The key to finding your passion is trial and error. You can test-drive many activities for little cost by dropping in at your local gym or fitness studio (many offer free introductory classes) or by renting a bike, paddleboard, snowshoes, or other equipment for a small fee at your local park.
Discover activities you love, and you’re much more likely to stick to them.


“I DON’T KNOW HOW TO EXERCISE.”
Consider rewriting that statement: You don’t know how to exercise yet. In other words, you are learning. Which, by the way, is how everyone starts.


You can pull great workout ideas from magazines, books, and websites (check out our collection at “Move“). You might also try fitness DVDs, which you can buy online or borrow from your local library, or hit YouTube for videos demonstrating key moves and form pointers.


If you’re a health-club member, consider trying out a group fitness class, or enlist a trainer to help you learn some basics. Adopt a beginner’s mind: Decide not to be intimidated by what you don’t yet know. Just start where you are, and over time you’ll gain both skill and confidence.


“I FEEL SELFISH TAKING TIME OUT FOR MYSELF.”
Let go of your guilt. First, the few hours you invest in your workouts will help you show up as a better, healthier, more energetic parent. Second, being a regular exerciser with the discipline to carry out a self-care plan makes you a far better role model for your kids to look up to — and quite possibly a nicer parent to be around.


“I DON’T HAVE CHILDCARE.”
Get strategic. If you have a partner, the two of you can set up a schedule that lets you swap exercise and parenting stints. No dice? See if you can find another parent who wants to trade an hour or so of babysitting for “me time.” This arrangement has the added advantage of breaking up the day-to-day routine of caring for a young child and giving kids some social time with children their own age.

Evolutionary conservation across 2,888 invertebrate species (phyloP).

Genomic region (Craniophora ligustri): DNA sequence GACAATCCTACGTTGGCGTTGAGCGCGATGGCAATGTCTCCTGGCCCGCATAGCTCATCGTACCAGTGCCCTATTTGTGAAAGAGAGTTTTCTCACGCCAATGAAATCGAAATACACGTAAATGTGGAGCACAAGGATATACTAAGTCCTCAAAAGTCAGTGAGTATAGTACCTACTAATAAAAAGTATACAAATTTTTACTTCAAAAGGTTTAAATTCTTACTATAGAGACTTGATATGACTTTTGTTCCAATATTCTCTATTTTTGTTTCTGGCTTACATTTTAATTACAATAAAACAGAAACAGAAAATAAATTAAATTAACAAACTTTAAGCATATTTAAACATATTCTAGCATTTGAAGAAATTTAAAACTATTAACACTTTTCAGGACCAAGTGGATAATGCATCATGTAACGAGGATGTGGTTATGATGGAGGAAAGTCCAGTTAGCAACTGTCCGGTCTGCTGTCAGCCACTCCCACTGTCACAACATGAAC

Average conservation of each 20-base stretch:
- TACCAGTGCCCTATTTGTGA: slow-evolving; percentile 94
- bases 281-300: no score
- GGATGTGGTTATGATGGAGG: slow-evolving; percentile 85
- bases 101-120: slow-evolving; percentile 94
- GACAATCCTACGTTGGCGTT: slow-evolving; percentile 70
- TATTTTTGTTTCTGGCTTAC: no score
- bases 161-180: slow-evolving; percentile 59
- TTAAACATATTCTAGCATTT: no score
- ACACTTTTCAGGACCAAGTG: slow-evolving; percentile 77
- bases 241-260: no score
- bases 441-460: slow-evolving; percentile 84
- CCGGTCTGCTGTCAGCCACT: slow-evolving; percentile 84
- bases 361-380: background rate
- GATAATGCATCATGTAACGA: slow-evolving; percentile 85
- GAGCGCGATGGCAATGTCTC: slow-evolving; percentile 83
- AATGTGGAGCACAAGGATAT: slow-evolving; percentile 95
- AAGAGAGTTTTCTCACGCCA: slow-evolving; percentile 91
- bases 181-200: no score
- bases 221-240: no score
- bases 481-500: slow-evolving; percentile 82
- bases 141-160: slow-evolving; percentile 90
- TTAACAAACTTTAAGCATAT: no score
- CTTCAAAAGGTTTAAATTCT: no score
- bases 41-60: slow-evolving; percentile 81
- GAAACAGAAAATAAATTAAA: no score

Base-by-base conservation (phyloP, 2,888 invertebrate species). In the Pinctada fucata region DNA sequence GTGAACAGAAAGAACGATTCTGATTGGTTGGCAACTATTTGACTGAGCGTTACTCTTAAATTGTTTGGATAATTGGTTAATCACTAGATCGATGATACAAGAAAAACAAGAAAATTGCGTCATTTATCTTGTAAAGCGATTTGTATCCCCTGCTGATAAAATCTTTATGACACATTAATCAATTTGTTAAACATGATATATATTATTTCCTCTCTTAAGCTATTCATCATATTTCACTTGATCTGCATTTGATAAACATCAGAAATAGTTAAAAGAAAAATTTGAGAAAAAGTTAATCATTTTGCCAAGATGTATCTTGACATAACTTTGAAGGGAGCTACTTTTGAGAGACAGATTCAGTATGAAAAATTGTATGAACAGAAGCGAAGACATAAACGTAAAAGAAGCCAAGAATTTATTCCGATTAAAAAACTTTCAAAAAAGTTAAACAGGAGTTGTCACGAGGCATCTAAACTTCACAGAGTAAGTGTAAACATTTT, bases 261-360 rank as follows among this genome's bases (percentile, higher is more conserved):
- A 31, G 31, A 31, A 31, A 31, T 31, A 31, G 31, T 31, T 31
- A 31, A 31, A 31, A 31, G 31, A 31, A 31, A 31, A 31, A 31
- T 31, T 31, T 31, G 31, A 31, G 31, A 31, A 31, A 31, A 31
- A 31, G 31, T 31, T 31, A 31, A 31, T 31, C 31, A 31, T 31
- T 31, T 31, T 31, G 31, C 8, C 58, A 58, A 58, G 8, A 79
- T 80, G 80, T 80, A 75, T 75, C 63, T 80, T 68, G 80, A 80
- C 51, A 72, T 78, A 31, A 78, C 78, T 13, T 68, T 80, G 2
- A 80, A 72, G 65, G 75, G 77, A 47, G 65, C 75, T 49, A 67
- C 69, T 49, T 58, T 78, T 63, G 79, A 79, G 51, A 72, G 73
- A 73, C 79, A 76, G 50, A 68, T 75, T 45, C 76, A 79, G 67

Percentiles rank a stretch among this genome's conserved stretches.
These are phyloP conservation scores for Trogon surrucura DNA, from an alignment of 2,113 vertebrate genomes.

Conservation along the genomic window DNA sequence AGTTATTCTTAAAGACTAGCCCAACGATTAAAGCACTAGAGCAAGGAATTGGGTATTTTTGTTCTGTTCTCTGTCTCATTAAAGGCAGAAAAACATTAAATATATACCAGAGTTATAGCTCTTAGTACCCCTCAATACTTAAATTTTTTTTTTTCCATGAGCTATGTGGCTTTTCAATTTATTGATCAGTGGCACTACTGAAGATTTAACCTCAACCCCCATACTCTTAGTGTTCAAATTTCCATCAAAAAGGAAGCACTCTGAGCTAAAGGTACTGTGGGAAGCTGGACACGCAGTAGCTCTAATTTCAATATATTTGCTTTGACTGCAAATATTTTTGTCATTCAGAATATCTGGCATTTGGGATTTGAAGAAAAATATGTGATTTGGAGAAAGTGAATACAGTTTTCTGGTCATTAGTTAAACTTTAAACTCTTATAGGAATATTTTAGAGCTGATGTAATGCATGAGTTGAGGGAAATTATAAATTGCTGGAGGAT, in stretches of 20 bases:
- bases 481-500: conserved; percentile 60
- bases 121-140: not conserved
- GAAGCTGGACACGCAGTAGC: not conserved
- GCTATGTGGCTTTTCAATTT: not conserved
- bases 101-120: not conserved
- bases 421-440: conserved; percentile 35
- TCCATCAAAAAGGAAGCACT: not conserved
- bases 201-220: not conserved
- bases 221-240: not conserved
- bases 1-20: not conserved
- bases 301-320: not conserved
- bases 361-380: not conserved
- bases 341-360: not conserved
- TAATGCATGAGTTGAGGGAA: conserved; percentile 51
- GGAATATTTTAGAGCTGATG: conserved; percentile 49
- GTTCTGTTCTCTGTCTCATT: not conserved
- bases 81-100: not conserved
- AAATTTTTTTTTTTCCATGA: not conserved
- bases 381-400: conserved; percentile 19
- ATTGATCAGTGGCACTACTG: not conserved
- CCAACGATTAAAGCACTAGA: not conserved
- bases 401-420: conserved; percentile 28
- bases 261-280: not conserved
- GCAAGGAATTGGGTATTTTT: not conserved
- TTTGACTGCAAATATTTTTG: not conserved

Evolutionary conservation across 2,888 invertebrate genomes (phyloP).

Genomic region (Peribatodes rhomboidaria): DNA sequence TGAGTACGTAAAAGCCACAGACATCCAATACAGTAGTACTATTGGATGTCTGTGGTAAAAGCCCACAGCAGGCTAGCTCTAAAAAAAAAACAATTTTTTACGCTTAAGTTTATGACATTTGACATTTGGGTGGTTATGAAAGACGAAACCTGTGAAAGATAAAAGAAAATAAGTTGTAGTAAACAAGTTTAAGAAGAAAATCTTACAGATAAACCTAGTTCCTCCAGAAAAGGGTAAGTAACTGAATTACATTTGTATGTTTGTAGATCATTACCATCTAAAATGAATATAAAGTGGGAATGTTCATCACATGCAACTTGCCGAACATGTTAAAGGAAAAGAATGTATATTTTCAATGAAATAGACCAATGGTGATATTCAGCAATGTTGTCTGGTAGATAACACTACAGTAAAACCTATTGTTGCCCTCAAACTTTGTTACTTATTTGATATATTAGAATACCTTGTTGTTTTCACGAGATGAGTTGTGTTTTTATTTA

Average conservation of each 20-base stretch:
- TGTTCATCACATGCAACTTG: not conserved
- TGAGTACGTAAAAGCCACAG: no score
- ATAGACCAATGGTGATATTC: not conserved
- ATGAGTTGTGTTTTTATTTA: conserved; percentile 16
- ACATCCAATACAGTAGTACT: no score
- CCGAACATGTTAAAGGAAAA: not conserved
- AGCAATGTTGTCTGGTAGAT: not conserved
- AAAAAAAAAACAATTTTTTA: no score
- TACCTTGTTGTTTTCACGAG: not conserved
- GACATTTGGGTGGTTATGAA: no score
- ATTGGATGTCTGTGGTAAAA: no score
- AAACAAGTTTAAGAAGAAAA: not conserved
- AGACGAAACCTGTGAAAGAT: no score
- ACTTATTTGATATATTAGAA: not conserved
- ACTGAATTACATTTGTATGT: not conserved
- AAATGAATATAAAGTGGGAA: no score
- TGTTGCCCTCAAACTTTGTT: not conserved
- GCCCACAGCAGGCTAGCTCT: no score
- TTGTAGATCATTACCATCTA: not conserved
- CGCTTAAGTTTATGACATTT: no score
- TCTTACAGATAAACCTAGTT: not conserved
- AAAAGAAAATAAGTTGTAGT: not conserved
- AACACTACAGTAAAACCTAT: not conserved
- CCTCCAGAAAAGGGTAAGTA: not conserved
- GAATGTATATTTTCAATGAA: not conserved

Increasingly, health clubs offer onsite childcare — and even activity classes for kids — either as part of your membership or for a nominal fee. If you’re a gym-goer, check your options at the front desk. And if your gym doesn’t offer these services, consider switching to another facility.
Another workaround is to exercise with your kids. If you have small children, tuck them into a jogging stroller and head out for a walk or run. At the park or playground, create a circuit that you can do while your kids play: pushups and step-ups on a park bench, pull-ups on the monkey bars, sprints across the length of the field. Or try a game of tag with your kids. This way, everyone gets a workout, and you’ll help instill good habits that will last your kids a lifetime.


“I HATE WORKING OUT ALONE.”
Find a workout buddy, preferably someone who has similar goals and taste in fitness activities. Enlist a friend, or work through a social group such as Meetup.com. You can also join an exercise class, where high-energy instructors provide guidance on workout techniques, and the group atmosphere keeps you motivated.


“I DON’T LIKE WORKING OUT IN FRONT OF OTHER PEOPLE.”
Make a point of seeking out environmentswhere you have enough privacy to feel comfortable. Dance, lift, or do calisthenics in your living room. Bike some quiet park trails. Or hit the gym during off-peak hours.


And on the occasions when you just can’t seem to escape the madding crowd, pop in your headphones (the universal symbol for “leave me alone”) and get lost in your favorite songs or a terrific audiobook.